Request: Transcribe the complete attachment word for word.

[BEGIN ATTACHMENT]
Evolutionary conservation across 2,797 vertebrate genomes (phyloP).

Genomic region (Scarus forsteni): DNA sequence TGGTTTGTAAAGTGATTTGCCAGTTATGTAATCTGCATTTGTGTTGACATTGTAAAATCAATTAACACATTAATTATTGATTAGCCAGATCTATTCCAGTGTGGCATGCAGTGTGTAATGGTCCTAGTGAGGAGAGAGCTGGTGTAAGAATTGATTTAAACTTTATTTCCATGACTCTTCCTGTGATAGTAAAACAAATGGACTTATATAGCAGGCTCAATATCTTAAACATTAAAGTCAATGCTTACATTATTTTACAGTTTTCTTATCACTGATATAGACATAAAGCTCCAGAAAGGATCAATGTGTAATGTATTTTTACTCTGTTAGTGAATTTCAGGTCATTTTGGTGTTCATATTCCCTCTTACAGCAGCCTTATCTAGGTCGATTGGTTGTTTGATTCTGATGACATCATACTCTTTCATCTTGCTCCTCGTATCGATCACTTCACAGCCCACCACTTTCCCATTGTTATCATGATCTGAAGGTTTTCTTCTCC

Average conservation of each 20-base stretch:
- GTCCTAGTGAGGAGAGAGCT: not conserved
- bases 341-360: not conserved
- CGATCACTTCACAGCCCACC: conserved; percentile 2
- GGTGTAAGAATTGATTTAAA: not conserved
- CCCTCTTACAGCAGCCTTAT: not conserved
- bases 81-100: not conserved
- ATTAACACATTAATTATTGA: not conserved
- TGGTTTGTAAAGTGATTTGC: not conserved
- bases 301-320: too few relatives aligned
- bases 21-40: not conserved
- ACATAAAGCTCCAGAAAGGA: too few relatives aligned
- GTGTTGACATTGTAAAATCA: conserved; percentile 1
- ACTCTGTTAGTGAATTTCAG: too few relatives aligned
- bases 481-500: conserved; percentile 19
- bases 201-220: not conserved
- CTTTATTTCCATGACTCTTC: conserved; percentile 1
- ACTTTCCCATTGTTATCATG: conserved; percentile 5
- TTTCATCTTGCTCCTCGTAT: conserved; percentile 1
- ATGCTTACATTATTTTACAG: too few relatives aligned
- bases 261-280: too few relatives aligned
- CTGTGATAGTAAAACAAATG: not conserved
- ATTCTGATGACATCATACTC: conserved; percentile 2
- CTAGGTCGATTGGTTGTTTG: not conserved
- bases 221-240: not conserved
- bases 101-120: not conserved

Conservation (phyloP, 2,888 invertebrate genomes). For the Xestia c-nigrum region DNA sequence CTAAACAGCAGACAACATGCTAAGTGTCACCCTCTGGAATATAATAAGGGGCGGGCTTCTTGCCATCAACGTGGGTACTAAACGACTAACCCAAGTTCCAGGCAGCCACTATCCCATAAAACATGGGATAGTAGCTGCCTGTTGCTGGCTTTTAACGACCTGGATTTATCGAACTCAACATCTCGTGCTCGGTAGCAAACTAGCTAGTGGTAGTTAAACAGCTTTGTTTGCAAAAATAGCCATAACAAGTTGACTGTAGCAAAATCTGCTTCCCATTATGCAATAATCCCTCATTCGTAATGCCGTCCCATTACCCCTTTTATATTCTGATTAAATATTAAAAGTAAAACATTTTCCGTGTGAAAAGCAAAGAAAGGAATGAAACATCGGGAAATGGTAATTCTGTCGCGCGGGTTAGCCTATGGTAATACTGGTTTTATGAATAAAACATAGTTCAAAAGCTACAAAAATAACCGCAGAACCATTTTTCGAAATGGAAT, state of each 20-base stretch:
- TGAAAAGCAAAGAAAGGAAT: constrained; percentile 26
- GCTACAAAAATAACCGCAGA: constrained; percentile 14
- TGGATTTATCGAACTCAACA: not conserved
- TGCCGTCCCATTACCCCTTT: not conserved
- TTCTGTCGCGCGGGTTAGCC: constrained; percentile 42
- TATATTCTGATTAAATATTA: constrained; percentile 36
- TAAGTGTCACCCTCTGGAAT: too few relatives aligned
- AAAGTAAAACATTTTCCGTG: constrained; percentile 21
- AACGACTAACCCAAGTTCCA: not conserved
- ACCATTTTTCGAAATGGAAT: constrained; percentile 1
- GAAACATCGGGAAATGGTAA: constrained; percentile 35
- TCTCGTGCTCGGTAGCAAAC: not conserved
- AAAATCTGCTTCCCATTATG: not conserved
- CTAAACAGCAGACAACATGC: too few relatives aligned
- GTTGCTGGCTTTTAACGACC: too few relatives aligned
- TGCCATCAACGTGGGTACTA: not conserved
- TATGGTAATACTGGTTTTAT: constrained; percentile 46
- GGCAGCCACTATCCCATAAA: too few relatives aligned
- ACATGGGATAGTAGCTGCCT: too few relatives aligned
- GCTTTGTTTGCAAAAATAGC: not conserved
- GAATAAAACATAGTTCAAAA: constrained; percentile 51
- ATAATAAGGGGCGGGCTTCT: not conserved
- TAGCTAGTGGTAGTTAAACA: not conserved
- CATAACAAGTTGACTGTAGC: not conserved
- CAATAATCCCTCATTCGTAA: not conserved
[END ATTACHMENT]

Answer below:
Evolutionary conservation across 2,797 vertebrate genomes (phyloP).

Genomic region (Scarus forsteni): DNA sequence TGGTTTGTAAAGTGATTTGCCAGTTATGTAATCTGCATTTGTGTTGACATTGTAAAATCAATTAACACATTAATTATTGATTAGCCAGATCTATTCCAGTGTGGCATGCAGTGTGTAATGGTCCTAGTGAGGAGAGAGCTGGTGTAAGAATTGATTTAAACTTTATTTCCATGACTCTTCCTGTGATAGTAAAACAAATGGACTTATATAGCAGGCTCAATATCTTAAACATTAAAGTCAATGCTTACATTATTTTACAGTTTTCTTATCACTGATATAGACATAAAGCTCCAGAAAGGATCAATGTGTAATGTATTTTTACTCTGTTAGTGAATTTCAGGTCATTTTGGTGTTCATATTCCCTCTTACAGCAGCCTTATCTAGGTCGATTGGTTGTTTGATTCTGATGACATCATACTCTTTCATCTTGCTCCTCGTATCGATCACTTCACAGCCCACCACTTTCCCATTGTTATCATGATCTGAAGGTTTTCTTCTCC

Average conservation of each 20-base stretch:
- GTCCTAGTGAGGAGAGAGCT: not conserved
- bases 341-360: not conserved
- CGATCACTTCACAGCCCACC: conserved; percentile 2
- GGTGTAAGAATTGATTTAAA: not conserved
- CCCTCTTACAGCAGCCTTAT: not conserved
- bases 81-100: not conserved
- ATTAACACATTAATTATTGA: not conserved
- TGGTTTGTAAAGTGATTTGC: not conserved
- bases 301-320: too few relatives aligned
- bases 21-40: not conserved
- ACATAAAGCTCCAGAAAGGA: too few relatives aligned
- GTGTTGACATTGTAAAATCA: conserved; percentile 1
- ACTCTGTTAGTGAATTTCAG: too few relatives aligned
- bases 481-500: conserved; percentile 19
- bases 201-220: not conserved
- CTTTATTTCCATGACTCTTC: conserved; percentile 1
- ACTTTCCCATTGTTATCATG: conserved; percentile 5
- TTTCATCTTGCTCCTCGTAT: conserved; percentile 1
- ATGCTTACATTATTTTACAG: too few relatives aligned
- bases 261-280: too few relatives aligned
- CTGTGATAGTAAAACAAATG: not conserved
- ATTCTGATGACATCATACTC: conserved; percentile 2
- CTAGGTCGATTGGTTGTTTG: not conserved
- bases 221-240: not conserved
- bases 101-120: not conserved

Conservation (phyloP, 2,888 invertebrate genomes). For the Xestia c-nigrum region DNA sequence CTAAACAGCAGACAACATGCTAAGTGTCACCCTCTGGAATATAATAAGGGGCGGGCTTCTTGCCATCAACGTGGGTACTAAACGACTAACCCAAGTTCCAGGCAGCCACTATCCCATAAAACATGGGATAGTAGCTGCCTGTTGCTGGCTTTTAACGACCTGGATTTATCGAACTCAACATCTCGTGCTCGGTAGCAAACTAGCTAGTGGTAGTTAAACAGCTTTGTTTGCAAAAATAGCCATAACAAGTTGACTGTAGCAAAATCTGCTTCCCATTATGCAATAATCCCTCATTCGTAATGCCGTCCCATTACCCCTTTTATATTCTGATTAAATATTAAAAGTAAAACATTTTCCGTGTGAAAAGCAAAGAAAGGAATGAAACATCGGGAAATGGTAATTCTGTCGCGCGGGTTAGCCTATGGTAATACTGGTTTTATGAATAAAACATAGTTCAAAAGCTACAAAAATAACCGCAGAACCATTTTTCGAAATGGAAT, state of each 20-base stretch:
- TGAAAAGCAAAGAAAGGAAT: constrained; percentile 26
- GCTACAAAAATAACCGCAGA: constrained; percentile 14
- TGGATTTATCGAACTCAACA: not conserved
- TGCCGTCCCATTACCCCTTT: not conserved
- TTCTGTCGCGCGGGTTAGCC: constrained; percentile 42
- TATATTCTGATTAAATATTA: constrained; percentile 36
- TAAGTGTCACCCTCTGGAAT: too few relatives aligned
- AAAGTAAAACATTTTCCGTG: constrained; percentile 21
- AACGACTAACCCAAGTTCCA: not conserved
- ACCATTTTTCGAAATGGAAT: constrained; percentile 1
- GAAACATCGGGAAATGGTAA: constrained; percentile 35
- TCTCGTGCTCGGTAGCAAAC: not conserved
- AAAATCTGCTTCCCATTATG: not conserved
- CTAAACAGCAGACAACATGC: too few relatives aligned
- GTTGCTGGCTTTTAACGACC: too few relatives aligned
- TGCCATCAACGTGGGTACTA: not conserved
- TATGGTAATACTGGTTTTAT: constrained; percentile 46
- GGCAGCCACTATCCCATAAA: too few relatives aligned
- ACATGGGATAGTAGCTGCCT: too few relatives aligned
- GCTTTGTTTGCAAAAATAGC: not conserved
- GAATAAAACATAGTTCAAAA: constrained; percentile 51
- ATAATAAGGGGCGGGCTTCT: not conserved
- TAGCTAGTGGTAGTTAAACA: not conserved
- CATAACAAGTTGACTGTAGC: not conserved
- CAATAATCCCTCATTCGTAA: not conserved